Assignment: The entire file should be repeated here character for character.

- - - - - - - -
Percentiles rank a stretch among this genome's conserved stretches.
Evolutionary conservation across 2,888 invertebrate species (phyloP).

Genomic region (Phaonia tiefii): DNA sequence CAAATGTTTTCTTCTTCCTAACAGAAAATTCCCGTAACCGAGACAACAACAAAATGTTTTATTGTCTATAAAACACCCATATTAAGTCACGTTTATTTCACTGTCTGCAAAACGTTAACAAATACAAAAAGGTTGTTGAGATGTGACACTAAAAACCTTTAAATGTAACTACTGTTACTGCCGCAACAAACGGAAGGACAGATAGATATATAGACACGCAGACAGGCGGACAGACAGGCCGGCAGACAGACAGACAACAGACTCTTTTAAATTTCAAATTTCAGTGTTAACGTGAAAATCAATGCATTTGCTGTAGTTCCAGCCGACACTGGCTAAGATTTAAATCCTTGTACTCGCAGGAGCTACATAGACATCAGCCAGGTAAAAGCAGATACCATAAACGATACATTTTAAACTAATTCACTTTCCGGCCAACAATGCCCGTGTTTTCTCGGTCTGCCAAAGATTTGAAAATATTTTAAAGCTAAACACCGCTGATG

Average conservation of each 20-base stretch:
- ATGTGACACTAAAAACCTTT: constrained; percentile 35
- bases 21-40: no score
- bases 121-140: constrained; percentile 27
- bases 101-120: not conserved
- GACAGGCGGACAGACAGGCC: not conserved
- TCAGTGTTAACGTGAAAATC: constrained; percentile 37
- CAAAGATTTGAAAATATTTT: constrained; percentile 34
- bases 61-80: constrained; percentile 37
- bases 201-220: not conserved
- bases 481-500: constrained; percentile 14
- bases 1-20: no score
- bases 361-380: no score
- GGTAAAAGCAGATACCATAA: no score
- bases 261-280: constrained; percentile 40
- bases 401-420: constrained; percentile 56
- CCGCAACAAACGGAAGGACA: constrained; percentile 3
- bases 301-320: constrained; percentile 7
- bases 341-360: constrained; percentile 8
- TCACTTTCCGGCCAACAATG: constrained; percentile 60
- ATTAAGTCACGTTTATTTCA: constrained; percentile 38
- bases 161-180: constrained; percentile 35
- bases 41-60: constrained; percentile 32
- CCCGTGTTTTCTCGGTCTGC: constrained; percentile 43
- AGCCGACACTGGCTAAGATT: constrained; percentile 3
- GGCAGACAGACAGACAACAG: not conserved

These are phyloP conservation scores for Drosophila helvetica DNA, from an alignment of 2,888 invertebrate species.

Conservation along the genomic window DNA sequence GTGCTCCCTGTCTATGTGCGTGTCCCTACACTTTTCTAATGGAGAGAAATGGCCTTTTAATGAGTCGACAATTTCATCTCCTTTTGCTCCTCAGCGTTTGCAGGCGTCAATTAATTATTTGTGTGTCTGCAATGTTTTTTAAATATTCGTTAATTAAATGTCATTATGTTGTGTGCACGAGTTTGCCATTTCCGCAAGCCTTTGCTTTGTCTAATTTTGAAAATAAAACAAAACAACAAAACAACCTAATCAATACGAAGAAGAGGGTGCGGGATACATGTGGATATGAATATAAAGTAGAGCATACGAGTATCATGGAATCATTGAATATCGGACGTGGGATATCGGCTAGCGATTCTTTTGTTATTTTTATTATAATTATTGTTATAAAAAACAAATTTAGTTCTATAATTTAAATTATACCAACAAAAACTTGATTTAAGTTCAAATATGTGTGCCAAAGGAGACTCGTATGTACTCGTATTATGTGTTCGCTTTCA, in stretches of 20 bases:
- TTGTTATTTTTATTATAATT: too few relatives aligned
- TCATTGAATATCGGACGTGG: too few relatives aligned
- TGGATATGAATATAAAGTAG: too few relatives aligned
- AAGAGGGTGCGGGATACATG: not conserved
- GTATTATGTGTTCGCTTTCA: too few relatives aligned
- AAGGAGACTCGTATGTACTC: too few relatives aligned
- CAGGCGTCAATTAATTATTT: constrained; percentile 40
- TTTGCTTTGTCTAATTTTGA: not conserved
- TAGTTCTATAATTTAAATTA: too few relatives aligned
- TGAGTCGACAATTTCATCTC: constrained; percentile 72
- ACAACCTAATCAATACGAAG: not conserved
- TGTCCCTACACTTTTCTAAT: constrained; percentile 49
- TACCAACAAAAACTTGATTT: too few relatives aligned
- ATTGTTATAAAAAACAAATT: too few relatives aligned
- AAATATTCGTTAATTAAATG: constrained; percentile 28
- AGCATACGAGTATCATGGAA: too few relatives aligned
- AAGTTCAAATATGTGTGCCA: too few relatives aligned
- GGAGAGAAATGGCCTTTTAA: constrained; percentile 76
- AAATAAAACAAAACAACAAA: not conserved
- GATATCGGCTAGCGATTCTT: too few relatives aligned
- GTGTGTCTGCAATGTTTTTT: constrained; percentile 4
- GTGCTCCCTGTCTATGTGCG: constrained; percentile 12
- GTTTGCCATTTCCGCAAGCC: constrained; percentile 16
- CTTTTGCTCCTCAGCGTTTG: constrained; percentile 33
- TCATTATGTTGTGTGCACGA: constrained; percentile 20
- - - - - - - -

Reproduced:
Percentiles rank a stretch among this genome's conserved stretches.
Evolutionary conservation across 2,888 invertebrate species (phyloP).

Genomic region (Phaonia tiefii): DNA sequence CAAATGTTTTCTTCTTCCTAACAGAAAATTCCCGTAACCGAGACAACAACAAAATGTTTTATTGTCTATAAAACACCCATATTAAGTCACGTTTATTTCACTGTCTGCAAAACGTTAACAAATACAAAAAGGTTGTTGAGATGTGACACTAAAAACCTTTAAATGTAACTACTGTTACTGCCGCAACAAACGGAAGGACAGATAGATATATAGACACGCAGACAGGCGGACAGACAGGCCGGCAGACAGACAGACAACAGACTCTTTTAAATTTCAAATTTCAGTGTTAACGTGAAAATCAATGCATTTGCTGTAGTTCCAGCCGACACTGGCTAAGATTTAAATCCTTGTACTCGCAGGAGCTACATAGACATCAGCCAGGTAAAAGCAGATACCATAAACGATACATTTTAAACTAATTCACTTTCCGGCCAACAATGCCCGTGTTTTCTCGGTCTGCCAAAGATTTGAAAATATTTTAAAGCTAAACACCGCTGATG

Average conservation of each 20-base stretch:
- ATGTGACACTAAAAACCTTT: constrained; percentile 35
- bases 21-40: no score
- bases 121-140: constrained; percentile 27
- bases 101-120: not conserved
- GACAGGCGGACAGACAGGCC: not conserved
- TCAGTGTTAACGTGAAAATC: constrained; percentile 37
- CAAAGATTTGAAAATATTTT: constrained; percentile 34
- bases 61-80: constrained; percentile 37
- bases 201-220: not conserved
- bases 481-500: constrained; percentile 14
- bases 1-20: no score
- bases 361-380: no score
- GGTAAAAGCAGATACCATAA: no score
- bases 261-280: constrained; percentile 40
- bases 401-420: constrained; percentile 56
- CCGCAACAAACGGAAGGACA: constrained; percentile 3
- bases 301-320: constrained; percentile 7
- bases 341-360: constrained; percentile 8
- TCACTTTCCGGCCAACAATG: constrained; percentile 60
- ATTAAGTCACGTTTATTTCA: constrained; percentile 38
- bases 161-180: constrained; percentile 35
- bases 41-60: constrained; percentile 32
- CCCGTGTTTTCTCGGTCTGC: constrained; percentile 43
- AGCCGACACTGGCTAAGATT: constrained; percentile 3
- GGCAGACAGACAGACAACAG: not conserved

These are phyloP conservation scores for Drosophila helvetica DNA, from an alignment of 2,888 invertebrate species.

Conservation along the genomic window DNA sequence GTGCTCCCTGTCTATGTGCGTGTCCCTACACTTTTCTAATGGAGAGAAATGGCCTTTTAATGAGTCGACAATTTCATCTCCTTTTGCTCCTCAGCGTTTGCAGGCGTCAATTAATTATTTGTGTGTCTGCAATGTTTTTTAAATATTCGTTAATTAAATGTCATTATGTTGTGTGCACGAGTTTGCCATTTCCGCAAGCCTTTGCTTTGTCTAATTTTGAAAATAAAACAAAACAACAAAACAACCTAATCAATACGAAGAAGAGGGTGCGGGATACATGTGGATATGAATATAAAGTAGAGCATACGAGTATCATGGAATCATTGAATATCGGACGTGGGATATCGGCTAGCGATTCTTTTGTTATTTTTATTATAATTATTGTTATAAAAAACAAATTTAGTTCTATAATTTAAATTATACCAACAAAAACTTGATTTAAGTTCAAATATGTGTGCCAAAGGAGACTCGTATGTACTCGTATTATGTGTTCGCTTTCA, in stretches of 20 bases:
- TTGTTATTTTTATTATAATT: too few relatives aligned
- TCATTGAATATCGGACGTGG: too few relatives aligned
- TGGATATGAATATAAAGTAG: too few relatives aligned
- AAGAGGGTGCGGGATACATG: not conserved
- GTATTATGTGTTCGCTTTCA: too few relatives aligned
- AAGGAGACTCGTATGTACTC: too few relatives aligned
- CAGGCGTCAATTAATTATTT: constrained; percentile 40
- TTTGCTTTGTCTAATTTTGA: not conserved
- TAGTTCTATAATTTAAATTA: too few relatives aligned
- TGAGTCGACAATTTCATCTC: constrained; percentile 72
- ACAACCTAATCAATACGAAG: not conserved
- TGTCCCTACACTTTTCTAAT: constrained; percentile 49
- TACCAACAAAAACTTGATTT: too few relatives aligned
- ATTGTTATAAAAAACAAATT: too few relatives aligned
- AAATATTCGTTAATTAAATG: constrained; percentile 28
- AGCATACGAGTATCATGGAA: too few relatives aligned
- AAGTTCAAATATGTGTGCCA: too few relatives aligned
- GGAGAGAAATGGCCTTTTAA: constrained; percentile 76
- AAATAAAACAAAACAACAAA: not conserved
- GATATCGGCTAGCGATTCTT: too few relatives aligned
- GTGTGTCTGCAATGTTTTTT: constrained; percentile 4
- GTGCTCCCTGTCTATGTGCG: constrained; percentile 12
- GTTTGCCATTTCCGCAAGCC: constrained; percentile 16
- CTTTTGCTCCTCAGCGTTTG: constrained; percentile 33
- TCATTATGTTGTGTGCACGA: constrained; percentile 20